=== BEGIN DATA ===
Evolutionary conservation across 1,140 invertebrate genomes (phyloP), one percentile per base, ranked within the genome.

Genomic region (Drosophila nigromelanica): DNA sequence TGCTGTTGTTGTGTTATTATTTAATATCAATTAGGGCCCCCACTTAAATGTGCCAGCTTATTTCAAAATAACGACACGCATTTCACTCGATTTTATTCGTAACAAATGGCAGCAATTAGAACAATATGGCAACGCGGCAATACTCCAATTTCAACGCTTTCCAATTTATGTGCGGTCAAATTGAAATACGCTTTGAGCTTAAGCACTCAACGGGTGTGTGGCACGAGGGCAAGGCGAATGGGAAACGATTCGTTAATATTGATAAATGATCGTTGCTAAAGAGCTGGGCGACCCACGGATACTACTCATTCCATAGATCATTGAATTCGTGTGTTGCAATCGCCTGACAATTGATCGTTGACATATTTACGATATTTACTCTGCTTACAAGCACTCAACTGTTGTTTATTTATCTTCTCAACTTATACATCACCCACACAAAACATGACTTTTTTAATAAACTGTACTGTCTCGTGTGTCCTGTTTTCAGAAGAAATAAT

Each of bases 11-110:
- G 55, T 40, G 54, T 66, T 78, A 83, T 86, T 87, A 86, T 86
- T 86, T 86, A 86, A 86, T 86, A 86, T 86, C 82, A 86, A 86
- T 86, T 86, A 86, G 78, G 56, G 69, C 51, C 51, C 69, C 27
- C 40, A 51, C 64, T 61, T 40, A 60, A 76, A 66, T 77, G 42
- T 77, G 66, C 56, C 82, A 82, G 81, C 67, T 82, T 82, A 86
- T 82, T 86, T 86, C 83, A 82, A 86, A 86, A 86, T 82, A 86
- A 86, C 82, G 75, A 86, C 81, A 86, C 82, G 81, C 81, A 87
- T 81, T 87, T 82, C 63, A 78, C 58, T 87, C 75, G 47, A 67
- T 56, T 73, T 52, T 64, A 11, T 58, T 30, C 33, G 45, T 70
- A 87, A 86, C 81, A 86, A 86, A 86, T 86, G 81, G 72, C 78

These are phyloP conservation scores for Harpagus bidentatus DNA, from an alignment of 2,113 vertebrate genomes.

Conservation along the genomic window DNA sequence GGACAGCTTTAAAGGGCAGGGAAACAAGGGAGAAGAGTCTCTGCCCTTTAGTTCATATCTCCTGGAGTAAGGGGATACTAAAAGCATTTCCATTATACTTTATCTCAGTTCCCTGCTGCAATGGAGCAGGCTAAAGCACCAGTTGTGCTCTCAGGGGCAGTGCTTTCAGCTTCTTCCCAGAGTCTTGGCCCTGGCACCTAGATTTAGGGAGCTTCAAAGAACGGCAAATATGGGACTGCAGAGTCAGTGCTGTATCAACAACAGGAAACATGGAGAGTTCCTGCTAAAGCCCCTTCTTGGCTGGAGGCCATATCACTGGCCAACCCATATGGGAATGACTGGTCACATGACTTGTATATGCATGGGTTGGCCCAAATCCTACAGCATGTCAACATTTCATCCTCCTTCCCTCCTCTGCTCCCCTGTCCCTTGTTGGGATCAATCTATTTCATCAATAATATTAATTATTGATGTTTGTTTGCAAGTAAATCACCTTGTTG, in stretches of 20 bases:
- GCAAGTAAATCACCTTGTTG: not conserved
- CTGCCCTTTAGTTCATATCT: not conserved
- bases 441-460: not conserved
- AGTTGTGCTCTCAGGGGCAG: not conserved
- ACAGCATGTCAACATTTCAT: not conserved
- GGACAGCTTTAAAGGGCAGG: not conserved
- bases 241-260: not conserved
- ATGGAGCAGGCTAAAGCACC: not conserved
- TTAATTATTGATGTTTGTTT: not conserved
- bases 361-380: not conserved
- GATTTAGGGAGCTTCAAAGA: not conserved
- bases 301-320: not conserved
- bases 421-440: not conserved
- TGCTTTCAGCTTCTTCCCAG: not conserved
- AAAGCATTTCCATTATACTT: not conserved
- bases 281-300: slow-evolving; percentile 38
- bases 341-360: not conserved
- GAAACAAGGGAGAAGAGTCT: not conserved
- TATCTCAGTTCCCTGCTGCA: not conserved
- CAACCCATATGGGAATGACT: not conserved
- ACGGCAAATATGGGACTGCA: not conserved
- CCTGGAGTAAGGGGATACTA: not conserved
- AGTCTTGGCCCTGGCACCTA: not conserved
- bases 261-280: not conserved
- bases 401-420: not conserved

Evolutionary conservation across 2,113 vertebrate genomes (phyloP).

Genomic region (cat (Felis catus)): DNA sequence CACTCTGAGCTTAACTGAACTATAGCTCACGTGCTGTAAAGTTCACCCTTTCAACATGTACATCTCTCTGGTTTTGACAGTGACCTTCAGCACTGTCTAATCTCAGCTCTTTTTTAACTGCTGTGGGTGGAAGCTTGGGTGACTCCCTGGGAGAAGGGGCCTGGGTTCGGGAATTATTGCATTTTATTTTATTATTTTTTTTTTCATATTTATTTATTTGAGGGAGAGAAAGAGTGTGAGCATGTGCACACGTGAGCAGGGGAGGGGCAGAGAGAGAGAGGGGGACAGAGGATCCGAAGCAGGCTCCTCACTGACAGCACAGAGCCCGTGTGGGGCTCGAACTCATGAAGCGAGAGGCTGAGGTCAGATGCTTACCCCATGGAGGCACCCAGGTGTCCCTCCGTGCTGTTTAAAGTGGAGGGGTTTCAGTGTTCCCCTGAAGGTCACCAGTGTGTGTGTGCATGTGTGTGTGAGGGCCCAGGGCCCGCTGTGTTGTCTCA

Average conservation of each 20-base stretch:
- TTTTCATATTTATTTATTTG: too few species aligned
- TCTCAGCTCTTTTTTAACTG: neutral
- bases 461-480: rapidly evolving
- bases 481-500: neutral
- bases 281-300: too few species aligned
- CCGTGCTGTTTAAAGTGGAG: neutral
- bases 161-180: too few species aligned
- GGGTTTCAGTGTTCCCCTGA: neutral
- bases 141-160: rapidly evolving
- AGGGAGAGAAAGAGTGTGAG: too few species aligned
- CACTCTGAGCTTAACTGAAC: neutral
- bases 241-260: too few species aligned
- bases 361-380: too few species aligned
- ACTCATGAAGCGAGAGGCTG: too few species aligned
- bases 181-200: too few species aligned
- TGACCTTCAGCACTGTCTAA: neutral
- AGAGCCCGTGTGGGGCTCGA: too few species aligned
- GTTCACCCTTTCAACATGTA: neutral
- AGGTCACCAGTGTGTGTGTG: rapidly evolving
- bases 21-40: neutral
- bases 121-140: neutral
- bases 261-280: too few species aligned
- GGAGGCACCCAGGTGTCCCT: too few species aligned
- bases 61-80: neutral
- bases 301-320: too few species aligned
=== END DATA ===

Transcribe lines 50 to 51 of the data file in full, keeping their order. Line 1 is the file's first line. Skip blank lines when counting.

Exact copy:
- bases 161-180: too few species aligned
- GGGTTTCAGTGTTCCCCTGA: neutral